Saying Goodbye to the Mountain in the Sea
Updated: Nov 9, 2018
Blog by Jaimie Cleeland
Jaimie retrieving a geolocator from a grey petrel (J.Cleeland)
After a year full of adventure on Gough Island the time has come to say goodbye. Kate, Fabrice and I have been privileged to roam this rugged island, monitoring its unique seabird species throughout their full breeding cycles. We have observed adults returning to court, building nests or digging burrows, incubating eggs, feeding chicks and watched in anticipation as chicks fledged, taking their first flight off into the South Atlantic Ocean.
From Gough Base the three of us could often be spotted in the distance in our red Wilderness Equipment jackets as we checked the status of Atlantic-yellow nosed albatross and great shearwater nests. Our outerwear became a part of us, worn every day in the best and worst weather. It survived bites from seal pups, nibbles from albatrosses, bashing through the thick fernbush, wading through deep mud and even after a year, still kept us dry throughout the most torrential of downpours that Gough is known for.
RSPB 2017/18 team, Fabrice, Kate and Jaimie (J.Cleeland)
Kate after checking muddy grey petrel burrows (J.Cleeland)
We did not live alone on Gough but worked in a team that included three meteorological technicians, a diesel mechanic, an electrician, a radio engineer and a medic. Despite inhabiting a UK Overseas Territory, we came from all corners of the globe: Australia, France, Nigeria and South Africa. We tried new foods, shared cultural traditions, learnt different languages and even made up our own Gough words. Our fellow expeditioners showed great enthusiasm for Gough’s wildlife and provided us with vital field support, especially when it came to weighing the seal pups!
The Gough 63 team on arrival at Gough Island, September 2017 (K.Lawrence)
It is hard to reflect back on our year and not think of the terrible impact mice have on Gough’s biodiversity. We felt absolutely helpless and heartbroken as we encountered albatross, prion and petrel chicks with horrific wounds inflicted by mice. We found solace in knowing that all our hard work has contributed to the upcoming mouse eradication. We feel lucky to have experienced the wilds of Gough Island and with the eradication looming, we are eager to see this mountain in the sea restored to its former pristine state.
So, as the SA Aghulas II appeared on the horizon two short weeks ago we felt excited to meet the new team and learn about new projects, excited to be relieved from cooking duties by a chef and excited that we would soon be reunited with our friends and families. But as we relax in our comfortable cabins aboard the ship and indulge in way too much fresh fruit and vegetables our minds wander back to Gough – knowing that as we travel toward Cape Town the great shearwaters are heading off on a pre-laying exodus, the Rockhopper penguins are nest building, the Atlantic yellow-nosed and sooty albatrosses are laying eggs and the Tristan albatross chicks are building up their flight muscles in preparation to fledge. The island will be truly missed by all the team members of the 63rd expedition to Gough Island.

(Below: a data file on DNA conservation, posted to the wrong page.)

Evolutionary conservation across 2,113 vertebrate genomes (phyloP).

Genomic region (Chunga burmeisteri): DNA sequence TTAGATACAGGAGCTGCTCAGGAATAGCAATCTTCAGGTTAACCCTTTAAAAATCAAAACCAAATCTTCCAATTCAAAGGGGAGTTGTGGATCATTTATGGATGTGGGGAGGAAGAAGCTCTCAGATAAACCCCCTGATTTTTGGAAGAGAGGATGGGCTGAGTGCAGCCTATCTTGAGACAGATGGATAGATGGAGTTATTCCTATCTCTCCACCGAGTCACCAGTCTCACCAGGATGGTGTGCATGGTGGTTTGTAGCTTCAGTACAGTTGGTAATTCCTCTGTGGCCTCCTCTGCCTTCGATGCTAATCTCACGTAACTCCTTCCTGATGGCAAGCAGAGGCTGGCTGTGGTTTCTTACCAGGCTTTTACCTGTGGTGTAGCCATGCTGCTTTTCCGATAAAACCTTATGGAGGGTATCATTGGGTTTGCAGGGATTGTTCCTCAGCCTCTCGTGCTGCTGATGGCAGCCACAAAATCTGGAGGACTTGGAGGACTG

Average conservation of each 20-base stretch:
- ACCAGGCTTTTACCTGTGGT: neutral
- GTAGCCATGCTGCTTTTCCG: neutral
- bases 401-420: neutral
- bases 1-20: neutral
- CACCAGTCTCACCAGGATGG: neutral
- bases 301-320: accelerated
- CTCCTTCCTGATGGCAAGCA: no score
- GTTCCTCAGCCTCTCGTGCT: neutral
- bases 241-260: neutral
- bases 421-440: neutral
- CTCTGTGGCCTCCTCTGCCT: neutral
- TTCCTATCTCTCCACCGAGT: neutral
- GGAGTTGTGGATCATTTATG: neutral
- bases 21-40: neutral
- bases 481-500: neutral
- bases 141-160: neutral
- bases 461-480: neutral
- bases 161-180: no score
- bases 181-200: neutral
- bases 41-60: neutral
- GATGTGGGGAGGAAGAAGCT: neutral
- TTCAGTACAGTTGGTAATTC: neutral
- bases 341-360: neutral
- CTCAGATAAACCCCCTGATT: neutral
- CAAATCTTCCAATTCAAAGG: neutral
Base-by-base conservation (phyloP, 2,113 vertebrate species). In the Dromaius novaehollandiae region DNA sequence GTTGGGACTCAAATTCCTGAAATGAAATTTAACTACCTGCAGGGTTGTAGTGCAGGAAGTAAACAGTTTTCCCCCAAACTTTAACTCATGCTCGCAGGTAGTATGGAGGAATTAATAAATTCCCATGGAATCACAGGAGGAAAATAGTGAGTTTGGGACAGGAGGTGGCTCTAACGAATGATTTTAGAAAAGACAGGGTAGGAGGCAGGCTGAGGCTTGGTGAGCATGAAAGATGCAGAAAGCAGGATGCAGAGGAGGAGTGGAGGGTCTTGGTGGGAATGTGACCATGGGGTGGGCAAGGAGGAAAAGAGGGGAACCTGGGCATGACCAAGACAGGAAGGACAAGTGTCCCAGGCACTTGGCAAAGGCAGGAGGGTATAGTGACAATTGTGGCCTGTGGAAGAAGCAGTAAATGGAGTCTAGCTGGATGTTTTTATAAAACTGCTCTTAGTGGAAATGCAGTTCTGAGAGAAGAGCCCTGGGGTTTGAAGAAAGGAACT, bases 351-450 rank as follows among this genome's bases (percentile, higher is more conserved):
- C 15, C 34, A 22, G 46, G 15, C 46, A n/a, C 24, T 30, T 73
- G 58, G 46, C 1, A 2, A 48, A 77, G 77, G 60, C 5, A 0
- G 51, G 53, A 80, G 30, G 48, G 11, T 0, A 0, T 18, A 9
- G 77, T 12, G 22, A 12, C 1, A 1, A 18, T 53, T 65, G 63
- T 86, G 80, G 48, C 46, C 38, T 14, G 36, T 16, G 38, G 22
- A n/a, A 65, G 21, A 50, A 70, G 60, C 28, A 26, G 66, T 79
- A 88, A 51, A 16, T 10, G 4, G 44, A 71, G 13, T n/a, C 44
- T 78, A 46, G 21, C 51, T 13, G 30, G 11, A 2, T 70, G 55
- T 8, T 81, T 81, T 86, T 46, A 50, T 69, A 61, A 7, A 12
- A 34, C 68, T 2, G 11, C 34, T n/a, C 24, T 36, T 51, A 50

For the seabird monitoring, we have left it in the safest of hands; Chris, Michelle and Alexis are the new RSPB Gough field team. They arrived with much knowledge about Gough life, having all been to the island before, so for two weeks we swapped stories, challenges and solutions.
The two Gough teams spent two weeks together exploring the island during takeover! (C. Jones)
Exploring Gough Island! (C. Jones)
We wish the new RSPB field team a safe and happy year on Gough!
The Gough Island Restoration Programme is being carried out by the RSPB in partnership with Tristan da Cunha, BirdLife South Africa and the Department of Environmental Affairs in South Africa and Island Conservation. The programme is part-funded by the RSPB, the UK Government, the National Fish and Wildlife Foundation and other generous individuals and organisations. If you would like to support our efforts to save the Critically Endangered Tristan albatross and Gough bunting, please get in touch or you can donate using our online form.